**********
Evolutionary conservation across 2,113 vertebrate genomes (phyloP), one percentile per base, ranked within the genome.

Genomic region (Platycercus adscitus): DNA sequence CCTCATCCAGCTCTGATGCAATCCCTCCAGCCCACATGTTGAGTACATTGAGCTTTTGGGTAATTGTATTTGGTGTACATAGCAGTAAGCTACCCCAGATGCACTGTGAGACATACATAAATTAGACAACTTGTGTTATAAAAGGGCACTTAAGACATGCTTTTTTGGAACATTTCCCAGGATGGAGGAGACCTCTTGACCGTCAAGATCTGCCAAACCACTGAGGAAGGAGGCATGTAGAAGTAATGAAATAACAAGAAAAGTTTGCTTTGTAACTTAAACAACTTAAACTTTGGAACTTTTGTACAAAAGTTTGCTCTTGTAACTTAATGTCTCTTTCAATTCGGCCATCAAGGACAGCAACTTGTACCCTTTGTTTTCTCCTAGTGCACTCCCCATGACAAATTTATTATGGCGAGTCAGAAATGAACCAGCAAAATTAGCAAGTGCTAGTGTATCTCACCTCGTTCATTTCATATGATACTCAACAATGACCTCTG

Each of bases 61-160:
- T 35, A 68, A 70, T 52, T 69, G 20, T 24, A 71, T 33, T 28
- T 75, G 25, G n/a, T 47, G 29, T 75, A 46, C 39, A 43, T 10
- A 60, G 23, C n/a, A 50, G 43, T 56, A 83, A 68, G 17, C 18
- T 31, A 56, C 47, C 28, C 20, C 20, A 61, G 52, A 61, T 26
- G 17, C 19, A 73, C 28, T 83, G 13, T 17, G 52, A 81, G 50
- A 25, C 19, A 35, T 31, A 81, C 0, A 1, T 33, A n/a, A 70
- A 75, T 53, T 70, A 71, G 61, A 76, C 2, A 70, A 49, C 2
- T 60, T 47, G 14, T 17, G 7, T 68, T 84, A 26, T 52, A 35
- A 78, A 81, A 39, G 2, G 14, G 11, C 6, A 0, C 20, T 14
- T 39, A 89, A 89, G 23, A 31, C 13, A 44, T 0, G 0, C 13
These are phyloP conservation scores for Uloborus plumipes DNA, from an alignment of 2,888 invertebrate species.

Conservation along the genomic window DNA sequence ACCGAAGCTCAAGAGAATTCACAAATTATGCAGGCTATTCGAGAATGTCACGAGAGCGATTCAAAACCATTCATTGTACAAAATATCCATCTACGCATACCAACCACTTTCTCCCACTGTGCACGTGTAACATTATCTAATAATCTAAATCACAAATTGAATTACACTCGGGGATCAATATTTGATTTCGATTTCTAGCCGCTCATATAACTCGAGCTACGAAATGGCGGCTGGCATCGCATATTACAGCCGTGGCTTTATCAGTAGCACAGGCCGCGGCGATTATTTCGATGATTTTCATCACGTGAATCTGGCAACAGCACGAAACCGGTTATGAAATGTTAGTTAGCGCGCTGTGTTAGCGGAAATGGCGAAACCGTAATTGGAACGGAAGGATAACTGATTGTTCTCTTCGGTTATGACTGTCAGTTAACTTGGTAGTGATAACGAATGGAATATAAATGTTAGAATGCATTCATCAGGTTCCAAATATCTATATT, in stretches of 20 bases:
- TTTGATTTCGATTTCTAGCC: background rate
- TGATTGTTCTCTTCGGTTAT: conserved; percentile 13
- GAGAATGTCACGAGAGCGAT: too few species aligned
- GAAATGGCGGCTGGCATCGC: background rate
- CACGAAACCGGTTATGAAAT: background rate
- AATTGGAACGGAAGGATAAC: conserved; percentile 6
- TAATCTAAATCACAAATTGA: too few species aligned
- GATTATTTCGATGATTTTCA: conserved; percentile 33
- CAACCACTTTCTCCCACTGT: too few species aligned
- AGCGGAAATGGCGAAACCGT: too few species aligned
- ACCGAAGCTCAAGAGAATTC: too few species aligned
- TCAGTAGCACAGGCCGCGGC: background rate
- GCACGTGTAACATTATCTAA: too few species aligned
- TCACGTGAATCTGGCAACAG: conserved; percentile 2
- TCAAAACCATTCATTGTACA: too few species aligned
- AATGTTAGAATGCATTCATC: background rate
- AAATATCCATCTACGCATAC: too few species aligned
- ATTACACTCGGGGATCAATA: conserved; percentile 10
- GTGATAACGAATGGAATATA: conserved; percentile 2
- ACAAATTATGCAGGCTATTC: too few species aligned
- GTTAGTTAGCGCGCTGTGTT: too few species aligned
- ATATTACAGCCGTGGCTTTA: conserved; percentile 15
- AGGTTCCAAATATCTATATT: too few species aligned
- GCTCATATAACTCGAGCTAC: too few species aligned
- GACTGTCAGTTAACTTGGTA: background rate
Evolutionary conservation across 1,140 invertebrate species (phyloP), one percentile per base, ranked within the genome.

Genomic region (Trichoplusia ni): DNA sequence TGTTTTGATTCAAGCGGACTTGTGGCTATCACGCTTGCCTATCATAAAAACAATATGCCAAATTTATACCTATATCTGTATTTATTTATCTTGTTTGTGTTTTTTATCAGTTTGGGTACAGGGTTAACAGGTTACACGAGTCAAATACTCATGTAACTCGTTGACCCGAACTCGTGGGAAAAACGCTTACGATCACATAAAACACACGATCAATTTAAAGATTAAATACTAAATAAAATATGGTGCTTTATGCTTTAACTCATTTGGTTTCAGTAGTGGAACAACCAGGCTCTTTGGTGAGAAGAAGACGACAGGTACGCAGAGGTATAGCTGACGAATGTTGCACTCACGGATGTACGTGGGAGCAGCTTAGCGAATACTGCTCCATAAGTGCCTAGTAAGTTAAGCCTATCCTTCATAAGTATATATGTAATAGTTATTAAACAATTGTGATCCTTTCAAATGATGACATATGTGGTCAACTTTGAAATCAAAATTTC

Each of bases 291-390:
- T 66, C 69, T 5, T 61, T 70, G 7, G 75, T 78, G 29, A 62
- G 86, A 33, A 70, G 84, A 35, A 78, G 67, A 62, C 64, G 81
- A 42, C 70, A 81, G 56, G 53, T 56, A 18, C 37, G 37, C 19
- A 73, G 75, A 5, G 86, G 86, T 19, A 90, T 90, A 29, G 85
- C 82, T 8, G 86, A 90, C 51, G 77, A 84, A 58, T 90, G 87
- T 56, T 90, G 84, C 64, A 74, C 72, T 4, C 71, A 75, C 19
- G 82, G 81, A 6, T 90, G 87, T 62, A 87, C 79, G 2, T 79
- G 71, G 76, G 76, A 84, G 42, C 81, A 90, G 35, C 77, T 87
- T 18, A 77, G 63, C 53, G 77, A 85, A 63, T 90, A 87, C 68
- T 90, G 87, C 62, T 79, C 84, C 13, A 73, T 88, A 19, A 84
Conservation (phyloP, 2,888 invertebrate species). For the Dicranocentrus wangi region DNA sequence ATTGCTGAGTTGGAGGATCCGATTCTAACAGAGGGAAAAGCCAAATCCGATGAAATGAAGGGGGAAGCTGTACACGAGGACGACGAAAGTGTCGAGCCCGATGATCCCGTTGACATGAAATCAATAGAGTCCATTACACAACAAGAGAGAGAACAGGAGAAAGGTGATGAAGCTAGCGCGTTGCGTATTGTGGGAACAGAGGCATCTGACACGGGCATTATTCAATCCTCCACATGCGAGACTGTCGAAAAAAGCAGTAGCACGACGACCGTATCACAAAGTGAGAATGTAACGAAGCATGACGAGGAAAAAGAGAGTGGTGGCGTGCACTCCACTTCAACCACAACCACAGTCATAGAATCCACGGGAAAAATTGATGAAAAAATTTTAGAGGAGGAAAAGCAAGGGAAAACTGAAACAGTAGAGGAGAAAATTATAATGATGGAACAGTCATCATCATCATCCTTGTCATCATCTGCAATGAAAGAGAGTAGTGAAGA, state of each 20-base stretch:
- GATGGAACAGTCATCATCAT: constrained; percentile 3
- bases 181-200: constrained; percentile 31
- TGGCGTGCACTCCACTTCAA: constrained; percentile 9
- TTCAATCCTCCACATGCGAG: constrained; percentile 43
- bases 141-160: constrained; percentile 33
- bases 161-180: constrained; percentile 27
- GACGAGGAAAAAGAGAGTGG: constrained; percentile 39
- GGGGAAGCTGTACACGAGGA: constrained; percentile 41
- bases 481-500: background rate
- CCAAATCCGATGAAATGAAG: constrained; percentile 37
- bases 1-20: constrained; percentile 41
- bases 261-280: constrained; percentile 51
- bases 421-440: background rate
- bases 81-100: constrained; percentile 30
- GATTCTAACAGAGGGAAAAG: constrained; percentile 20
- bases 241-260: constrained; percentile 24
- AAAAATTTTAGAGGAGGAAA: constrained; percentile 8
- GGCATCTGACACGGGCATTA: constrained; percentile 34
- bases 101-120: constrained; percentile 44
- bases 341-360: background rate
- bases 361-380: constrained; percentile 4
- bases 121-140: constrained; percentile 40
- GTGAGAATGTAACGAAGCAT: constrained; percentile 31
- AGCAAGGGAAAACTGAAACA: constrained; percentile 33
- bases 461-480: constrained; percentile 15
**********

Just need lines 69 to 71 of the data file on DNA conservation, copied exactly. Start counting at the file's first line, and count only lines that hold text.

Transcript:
- GATTCTAACAGAGGGAAAAG: constrained; percentile 20
- bases 241-260: constrained; percentile 24
- AAAAATTTTAGAGGAGGAAA: constrained; percentile 8